Persistence and Success: What I’d love to see more of

By MichelleG|April 19, 2015|Class Recap, Mapping, Reflection|3 comments

As our Mappings class has been focusing on “Professors & Persistence,” I’ve found myself hyper alert to the academic and life obstacles orbiting around our students and interfering with their success in college. Evan Misshula, alongside Natalie Oshukany and Rachel Oppenheimer, caught the class’ attention with some staggering statistics about CUNY students.

  • 47% come from a household that earns less than 25K
  • 78% work to pay living expenses
  • 37% don’t have wifi or broadband internet at home
  • 88% live at home with family
  • 27% spend more than ten hours studying outside of class
  • 70% do not participate in any extra curricular activities

After processing this information I found myself thinking much more actively about how these variables were effecting my students success; how extra curricular activities and school spirit could and would activate a richer  learning experience; how working a full-time or part-time job was eating away at my students study time; how our campus wifi problems are much more than an inconvenience for me when I can’t send an email through my iPhone; how living at home might be a burden rather than a privileged; how my students might be putting in a two hour walk to campus because they can’t afford a metrocard (which has been the case for two of my students, as far as I know, and which is a problem we could not resolve through any campus programs).

These questions make me feel helpless. They embody a much larger issue that I can’t seem to change–one that is rooted in policy and bureaucracy–two components that are eternally frustrating and difficult to challenge when you’re one person. But, I could start by thinking of ways to bring more opportunities to my classrooms (using me as the vessel), so that these disparities could begin to even out for my students in some way.

 

70% do not participate in any extra curricular activities

My assumption is that many CUNY students tend to think of CUNY colleges as commuter schools, where we make a stop to class and continue on to our job, to pick up our children, interpret mail or leases for family, do a quick grocery shopping, make dinner, or go do whatever next thing needs to be done. Extra curriculars are time suckers and seem to have no explicit rewards. Although, it’s been said that extra curricular activities for undergraduates include:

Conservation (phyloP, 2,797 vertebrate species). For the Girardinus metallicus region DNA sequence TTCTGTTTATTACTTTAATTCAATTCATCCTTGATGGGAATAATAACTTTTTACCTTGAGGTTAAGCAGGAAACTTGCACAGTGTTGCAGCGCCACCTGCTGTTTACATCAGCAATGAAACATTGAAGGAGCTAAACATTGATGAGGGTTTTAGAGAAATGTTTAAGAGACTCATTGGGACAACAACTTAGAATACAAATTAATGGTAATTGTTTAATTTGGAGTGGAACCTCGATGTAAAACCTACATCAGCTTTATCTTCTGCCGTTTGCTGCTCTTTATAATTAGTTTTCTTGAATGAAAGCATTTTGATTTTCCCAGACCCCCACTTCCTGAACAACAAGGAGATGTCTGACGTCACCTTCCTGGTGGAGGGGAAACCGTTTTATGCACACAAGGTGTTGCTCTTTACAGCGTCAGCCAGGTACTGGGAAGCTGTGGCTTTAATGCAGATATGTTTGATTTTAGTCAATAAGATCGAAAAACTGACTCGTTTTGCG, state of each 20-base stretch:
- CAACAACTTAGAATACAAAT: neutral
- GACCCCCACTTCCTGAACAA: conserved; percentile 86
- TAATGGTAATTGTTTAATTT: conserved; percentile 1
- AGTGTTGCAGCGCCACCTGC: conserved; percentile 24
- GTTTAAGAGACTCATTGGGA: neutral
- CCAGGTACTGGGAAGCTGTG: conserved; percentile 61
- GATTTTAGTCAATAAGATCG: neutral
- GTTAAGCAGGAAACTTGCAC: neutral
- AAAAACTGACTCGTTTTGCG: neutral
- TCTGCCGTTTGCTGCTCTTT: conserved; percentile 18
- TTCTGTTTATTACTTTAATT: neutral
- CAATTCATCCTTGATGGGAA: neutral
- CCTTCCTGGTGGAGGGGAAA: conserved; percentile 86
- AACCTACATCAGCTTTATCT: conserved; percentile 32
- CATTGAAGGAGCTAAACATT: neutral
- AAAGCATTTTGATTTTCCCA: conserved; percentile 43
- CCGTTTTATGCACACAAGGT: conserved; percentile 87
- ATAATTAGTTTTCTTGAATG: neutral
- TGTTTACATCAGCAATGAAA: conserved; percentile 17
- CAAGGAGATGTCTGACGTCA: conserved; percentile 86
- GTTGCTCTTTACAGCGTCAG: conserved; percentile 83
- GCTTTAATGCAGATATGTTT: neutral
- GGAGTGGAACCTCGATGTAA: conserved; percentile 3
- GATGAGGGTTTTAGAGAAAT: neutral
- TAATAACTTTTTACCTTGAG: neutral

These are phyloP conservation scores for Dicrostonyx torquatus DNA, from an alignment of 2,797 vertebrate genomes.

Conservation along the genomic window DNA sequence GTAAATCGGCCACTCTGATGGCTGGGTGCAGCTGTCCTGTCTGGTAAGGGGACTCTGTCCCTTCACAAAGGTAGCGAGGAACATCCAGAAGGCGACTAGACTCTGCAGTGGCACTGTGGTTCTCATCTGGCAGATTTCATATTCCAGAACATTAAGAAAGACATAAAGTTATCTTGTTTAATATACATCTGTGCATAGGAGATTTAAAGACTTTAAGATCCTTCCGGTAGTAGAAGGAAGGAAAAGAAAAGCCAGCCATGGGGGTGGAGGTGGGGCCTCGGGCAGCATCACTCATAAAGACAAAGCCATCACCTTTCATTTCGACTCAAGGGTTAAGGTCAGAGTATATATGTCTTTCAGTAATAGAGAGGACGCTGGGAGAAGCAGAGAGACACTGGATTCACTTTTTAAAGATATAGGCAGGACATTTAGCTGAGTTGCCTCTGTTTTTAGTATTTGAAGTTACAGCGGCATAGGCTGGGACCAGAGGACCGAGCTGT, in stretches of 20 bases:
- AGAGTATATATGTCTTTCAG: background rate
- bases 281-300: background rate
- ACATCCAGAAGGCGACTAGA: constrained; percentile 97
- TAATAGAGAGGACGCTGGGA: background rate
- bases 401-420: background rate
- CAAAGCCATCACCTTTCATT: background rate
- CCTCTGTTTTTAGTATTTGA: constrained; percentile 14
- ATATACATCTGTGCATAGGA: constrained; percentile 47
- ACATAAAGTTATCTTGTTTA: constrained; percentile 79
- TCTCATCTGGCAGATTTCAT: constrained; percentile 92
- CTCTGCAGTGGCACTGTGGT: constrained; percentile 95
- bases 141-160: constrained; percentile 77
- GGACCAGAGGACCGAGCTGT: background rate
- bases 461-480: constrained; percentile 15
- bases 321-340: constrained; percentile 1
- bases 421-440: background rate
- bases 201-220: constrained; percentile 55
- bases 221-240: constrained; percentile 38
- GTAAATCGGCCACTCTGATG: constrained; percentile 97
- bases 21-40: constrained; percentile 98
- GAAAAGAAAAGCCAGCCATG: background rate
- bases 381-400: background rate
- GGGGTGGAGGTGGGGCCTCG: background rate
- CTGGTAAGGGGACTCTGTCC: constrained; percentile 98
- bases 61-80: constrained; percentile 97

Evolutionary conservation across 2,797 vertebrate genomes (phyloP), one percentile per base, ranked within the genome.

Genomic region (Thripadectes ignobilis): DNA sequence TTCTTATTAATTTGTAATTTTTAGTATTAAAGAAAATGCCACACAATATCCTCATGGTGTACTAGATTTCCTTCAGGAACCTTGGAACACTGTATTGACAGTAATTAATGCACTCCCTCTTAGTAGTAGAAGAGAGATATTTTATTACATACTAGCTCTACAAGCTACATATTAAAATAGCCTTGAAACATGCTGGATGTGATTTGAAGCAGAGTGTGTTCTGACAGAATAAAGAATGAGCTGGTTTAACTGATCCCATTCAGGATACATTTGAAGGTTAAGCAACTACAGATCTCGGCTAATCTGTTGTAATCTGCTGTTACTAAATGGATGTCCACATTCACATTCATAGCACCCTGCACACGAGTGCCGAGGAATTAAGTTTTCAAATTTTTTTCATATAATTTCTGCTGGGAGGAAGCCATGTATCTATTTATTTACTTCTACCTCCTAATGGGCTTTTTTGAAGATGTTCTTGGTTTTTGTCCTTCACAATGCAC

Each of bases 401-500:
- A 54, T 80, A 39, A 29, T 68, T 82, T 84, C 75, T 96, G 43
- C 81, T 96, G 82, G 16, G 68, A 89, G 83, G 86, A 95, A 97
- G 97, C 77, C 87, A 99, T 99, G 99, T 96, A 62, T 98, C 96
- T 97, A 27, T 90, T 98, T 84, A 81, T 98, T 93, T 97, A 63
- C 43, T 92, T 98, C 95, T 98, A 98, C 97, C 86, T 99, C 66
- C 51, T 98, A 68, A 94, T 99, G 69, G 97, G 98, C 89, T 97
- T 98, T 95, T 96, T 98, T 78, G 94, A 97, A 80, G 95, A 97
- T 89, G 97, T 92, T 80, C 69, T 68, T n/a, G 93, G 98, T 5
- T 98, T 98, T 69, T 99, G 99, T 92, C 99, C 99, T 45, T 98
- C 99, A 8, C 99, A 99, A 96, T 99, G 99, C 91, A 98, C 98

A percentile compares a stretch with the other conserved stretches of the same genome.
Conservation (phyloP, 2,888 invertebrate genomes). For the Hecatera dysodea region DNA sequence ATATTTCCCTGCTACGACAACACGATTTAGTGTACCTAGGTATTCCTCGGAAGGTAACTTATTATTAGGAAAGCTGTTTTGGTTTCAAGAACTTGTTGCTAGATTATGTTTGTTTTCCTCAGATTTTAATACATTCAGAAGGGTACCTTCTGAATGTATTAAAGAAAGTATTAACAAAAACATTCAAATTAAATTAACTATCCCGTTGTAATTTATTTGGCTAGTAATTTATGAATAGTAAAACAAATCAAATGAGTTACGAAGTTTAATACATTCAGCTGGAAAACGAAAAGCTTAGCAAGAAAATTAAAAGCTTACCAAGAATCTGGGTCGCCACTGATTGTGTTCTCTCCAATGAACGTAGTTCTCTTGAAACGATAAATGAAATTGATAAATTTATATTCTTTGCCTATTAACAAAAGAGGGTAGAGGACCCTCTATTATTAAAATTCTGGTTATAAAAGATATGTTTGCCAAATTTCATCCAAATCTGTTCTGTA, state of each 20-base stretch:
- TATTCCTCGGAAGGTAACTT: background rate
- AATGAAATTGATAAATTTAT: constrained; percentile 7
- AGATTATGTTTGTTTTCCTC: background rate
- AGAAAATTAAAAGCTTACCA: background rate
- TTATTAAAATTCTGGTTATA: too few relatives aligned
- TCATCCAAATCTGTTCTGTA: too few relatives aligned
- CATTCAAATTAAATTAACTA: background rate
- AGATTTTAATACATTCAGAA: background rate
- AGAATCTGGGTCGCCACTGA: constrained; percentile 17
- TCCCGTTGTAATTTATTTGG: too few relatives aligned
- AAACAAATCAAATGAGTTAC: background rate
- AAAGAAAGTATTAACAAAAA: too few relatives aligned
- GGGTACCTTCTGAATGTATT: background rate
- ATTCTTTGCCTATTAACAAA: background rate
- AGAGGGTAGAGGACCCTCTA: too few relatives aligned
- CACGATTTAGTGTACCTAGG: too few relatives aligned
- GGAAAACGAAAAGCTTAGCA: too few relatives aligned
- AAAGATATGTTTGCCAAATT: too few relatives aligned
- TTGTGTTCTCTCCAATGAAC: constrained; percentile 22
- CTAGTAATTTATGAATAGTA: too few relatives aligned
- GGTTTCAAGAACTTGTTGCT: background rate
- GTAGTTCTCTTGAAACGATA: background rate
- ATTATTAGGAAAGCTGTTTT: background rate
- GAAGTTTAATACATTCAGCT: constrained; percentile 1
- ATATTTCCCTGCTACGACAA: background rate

the development of social and leadership skills, improved educational aspirations and academic achievement, enhanced decision making skills regarding career and life planning, heightened self-confidence, stronger relationships with faculty, the ability to see course curriculum as more relevant, and further success after college (p. 17). Pritchard and Wilson (2003) also list improved satisfaction with college and higher retention rates, increased confidence in academic ability, and a stronger drive to achieve as benefits of student involvement. (full text here)

While the research suggests extra curriculars provide students with invaluable learning opportunities, income inequality needs to be addressed in order to unmask the very real issue that is clouding our classrooms, our culture and our policies. I started to think about how I could enhance my students’ overall college experience by showing them that Kingsborough could offer them professional advancement in conjunction with academic advancement. Perhaps, if the rewards were greater and included financial and academic incentives, we’d see a growth in academic engagement and personal connections. The goal of the institution is not only to arm students with intellect, but to prepare them and guide them through the various professional terrain they will eventually embark on and we probably need to think bigger, although not necessarily cost increasing.